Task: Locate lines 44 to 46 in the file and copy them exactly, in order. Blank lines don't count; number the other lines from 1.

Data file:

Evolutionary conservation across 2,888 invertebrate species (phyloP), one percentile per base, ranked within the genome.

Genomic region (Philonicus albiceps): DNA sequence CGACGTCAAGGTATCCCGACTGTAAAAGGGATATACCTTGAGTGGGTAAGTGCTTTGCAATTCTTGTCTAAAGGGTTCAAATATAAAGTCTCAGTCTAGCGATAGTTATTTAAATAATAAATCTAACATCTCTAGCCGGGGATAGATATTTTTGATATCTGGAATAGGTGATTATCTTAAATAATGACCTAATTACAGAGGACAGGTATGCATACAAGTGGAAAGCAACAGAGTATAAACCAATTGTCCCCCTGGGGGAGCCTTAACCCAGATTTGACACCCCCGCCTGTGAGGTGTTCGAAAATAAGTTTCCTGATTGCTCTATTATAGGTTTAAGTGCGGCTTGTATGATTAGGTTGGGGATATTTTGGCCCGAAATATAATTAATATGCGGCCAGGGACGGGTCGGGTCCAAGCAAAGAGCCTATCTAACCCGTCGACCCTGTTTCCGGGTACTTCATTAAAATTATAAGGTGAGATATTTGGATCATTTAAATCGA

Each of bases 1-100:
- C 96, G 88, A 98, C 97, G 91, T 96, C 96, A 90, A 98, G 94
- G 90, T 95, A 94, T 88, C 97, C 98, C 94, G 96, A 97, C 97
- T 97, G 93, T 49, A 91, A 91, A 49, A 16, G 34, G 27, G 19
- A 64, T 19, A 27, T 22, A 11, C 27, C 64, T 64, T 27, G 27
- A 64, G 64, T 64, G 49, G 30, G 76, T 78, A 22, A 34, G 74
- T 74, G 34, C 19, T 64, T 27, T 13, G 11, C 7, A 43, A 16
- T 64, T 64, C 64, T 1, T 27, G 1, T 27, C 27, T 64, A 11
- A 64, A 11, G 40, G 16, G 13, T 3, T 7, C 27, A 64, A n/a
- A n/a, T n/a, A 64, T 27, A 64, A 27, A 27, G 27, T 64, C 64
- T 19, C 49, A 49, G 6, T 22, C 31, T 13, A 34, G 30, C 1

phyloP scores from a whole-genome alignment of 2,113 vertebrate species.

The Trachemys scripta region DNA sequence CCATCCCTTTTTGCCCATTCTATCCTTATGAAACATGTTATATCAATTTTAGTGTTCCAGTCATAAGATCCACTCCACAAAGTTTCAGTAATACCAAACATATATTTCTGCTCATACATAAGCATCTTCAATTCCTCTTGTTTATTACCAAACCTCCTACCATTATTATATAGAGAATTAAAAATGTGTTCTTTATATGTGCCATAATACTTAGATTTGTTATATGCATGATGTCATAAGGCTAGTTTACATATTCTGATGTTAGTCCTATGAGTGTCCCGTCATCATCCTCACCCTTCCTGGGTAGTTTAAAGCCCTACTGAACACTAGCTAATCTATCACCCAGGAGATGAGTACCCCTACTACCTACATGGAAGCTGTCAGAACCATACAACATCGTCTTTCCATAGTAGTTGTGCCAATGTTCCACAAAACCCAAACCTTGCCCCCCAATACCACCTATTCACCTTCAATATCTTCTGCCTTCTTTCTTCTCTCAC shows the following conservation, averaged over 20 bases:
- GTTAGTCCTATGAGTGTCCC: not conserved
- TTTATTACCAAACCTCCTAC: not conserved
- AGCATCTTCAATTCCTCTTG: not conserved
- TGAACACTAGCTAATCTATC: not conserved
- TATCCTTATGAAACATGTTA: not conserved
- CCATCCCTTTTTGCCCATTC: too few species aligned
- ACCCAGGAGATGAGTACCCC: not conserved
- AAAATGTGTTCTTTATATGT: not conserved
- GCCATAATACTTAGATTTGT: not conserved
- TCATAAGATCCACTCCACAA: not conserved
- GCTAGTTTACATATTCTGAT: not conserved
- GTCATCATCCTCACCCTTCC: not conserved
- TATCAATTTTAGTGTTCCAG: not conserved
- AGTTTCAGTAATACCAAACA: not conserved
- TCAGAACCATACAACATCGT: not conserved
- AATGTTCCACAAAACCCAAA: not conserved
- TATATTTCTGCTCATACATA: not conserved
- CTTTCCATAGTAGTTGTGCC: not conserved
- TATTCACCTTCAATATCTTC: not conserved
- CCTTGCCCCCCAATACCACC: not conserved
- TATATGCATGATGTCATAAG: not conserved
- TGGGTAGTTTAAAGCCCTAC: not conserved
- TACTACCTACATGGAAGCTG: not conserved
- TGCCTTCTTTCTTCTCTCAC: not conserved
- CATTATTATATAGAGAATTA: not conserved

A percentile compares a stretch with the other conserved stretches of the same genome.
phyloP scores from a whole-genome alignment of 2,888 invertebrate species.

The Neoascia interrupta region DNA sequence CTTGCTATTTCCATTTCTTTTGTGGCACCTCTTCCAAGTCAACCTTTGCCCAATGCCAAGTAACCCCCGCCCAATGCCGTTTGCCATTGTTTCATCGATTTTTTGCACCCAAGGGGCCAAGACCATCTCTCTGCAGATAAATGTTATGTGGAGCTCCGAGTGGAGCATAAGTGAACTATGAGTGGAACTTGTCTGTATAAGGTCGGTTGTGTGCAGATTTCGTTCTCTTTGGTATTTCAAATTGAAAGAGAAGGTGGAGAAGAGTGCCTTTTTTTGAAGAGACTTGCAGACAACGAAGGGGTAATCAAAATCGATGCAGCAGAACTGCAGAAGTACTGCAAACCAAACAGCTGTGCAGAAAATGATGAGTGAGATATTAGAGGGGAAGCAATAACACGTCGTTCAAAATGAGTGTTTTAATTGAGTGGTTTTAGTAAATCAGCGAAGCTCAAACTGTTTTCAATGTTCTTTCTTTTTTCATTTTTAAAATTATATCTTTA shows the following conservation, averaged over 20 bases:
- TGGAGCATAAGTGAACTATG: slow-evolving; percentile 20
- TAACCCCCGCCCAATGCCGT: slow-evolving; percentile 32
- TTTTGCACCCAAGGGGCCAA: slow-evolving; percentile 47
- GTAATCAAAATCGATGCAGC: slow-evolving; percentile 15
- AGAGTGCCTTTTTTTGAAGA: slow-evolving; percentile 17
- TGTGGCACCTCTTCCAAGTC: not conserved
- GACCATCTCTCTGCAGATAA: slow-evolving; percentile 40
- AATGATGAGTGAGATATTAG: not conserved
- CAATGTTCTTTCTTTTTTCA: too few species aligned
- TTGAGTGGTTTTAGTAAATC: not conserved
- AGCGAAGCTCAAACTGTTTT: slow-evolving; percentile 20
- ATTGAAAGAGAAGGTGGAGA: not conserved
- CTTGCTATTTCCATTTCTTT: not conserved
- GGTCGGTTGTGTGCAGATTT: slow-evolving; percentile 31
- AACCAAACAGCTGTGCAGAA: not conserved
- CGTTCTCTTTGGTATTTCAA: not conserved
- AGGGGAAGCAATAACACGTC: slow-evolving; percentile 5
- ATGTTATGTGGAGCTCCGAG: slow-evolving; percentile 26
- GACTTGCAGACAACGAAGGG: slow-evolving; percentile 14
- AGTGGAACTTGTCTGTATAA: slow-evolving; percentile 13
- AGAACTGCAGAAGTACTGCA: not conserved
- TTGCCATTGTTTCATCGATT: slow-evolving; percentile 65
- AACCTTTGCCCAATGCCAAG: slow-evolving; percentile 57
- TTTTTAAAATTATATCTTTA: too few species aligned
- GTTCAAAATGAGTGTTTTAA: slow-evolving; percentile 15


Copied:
- TGGAGCATAAGTGAACTATG: slow-evolving; percentile 20
- TAACCCCCGCCCAATGCCGT: slow-evolving; percentile 32
- TTTTGCACCCAAGGGGCCAA: slow-evolving; percentile 47